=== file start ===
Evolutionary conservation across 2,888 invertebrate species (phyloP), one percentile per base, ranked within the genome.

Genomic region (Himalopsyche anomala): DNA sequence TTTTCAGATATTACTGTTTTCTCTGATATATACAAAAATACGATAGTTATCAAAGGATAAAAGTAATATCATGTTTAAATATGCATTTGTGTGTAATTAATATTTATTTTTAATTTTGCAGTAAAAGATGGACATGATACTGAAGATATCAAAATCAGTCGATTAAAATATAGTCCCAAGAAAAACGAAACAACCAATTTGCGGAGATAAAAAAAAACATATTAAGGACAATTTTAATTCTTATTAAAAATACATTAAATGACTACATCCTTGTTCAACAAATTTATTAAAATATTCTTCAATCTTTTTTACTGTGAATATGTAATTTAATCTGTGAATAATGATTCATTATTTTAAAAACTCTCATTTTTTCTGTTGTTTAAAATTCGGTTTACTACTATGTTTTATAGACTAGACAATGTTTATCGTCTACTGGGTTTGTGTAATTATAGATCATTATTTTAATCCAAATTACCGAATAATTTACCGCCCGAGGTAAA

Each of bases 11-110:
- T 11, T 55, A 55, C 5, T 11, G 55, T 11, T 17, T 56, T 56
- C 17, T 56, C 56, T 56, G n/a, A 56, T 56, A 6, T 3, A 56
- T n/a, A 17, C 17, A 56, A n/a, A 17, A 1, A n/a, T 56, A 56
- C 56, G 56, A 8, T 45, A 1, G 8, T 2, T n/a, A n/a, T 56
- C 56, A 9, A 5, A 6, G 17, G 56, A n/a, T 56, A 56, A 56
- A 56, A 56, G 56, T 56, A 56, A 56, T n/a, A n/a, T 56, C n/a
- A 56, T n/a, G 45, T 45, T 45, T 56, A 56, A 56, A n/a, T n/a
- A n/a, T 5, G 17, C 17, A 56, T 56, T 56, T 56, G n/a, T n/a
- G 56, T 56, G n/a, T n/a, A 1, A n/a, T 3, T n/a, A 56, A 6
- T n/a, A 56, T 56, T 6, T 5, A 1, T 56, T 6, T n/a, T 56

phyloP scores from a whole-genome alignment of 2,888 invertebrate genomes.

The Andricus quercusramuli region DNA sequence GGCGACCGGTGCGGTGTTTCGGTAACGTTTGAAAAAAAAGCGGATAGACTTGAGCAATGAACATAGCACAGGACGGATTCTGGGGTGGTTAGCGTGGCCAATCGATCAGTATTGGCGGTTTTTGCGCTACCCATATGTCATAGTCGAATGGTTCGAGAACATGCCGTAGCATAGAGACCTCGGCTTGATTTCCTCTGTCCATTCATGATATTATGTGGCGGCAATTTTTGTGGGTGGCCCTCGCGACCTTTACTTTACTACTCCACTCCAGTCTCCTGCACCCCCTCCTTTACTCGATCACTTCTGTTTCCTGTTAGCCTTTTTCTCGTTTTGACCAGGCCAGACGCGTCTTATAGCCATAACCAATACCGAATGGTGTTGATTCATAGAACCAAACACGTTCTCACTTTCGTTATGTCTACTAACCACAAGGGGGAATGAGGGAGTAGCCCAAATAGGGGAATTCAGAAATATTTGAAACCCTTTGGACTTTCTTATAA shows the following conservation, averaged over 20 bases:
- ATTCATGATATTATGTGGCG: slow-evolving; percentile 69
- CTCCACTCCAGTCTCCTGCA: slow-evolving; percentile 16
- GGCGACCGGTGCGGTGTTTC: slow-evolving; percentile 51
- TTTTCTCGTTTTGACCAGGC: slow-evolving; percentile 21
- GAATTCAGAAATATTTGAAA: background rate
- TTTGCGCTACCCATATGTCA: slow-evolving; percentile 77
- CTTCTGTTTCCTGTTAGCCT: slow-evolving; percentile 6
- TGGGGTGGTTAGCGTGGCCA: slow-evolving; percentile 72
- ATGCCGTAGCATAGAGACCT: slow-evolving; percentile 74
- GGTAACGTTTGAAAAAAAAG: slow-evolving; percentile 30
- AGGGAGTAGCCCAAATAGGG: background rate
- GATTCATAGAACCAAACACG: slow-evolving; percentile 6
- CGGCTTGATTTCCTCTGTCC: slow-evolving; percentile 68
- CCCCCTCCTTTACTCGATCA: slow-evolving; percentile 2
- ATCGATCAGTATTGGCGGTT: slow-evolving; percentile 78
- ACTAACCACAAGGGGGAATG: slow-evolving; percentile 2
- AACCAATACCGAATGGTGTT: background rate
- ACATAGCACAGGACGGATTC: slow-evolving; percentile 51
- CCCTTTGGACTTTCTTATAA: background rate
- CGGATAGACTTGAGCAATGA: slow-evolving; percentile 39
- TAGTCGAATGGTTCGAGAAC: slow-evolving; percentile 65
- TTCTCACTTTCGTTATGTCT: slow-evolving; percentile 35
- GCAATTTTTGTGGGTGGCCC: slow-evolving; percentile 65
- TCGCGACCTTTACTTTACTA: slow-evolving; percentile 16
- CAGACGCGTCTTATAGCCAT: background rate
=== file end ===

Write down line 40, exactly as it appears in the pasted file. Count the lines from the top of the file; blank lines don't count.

- CAGACGCGTCTTATAGCCAT: background rate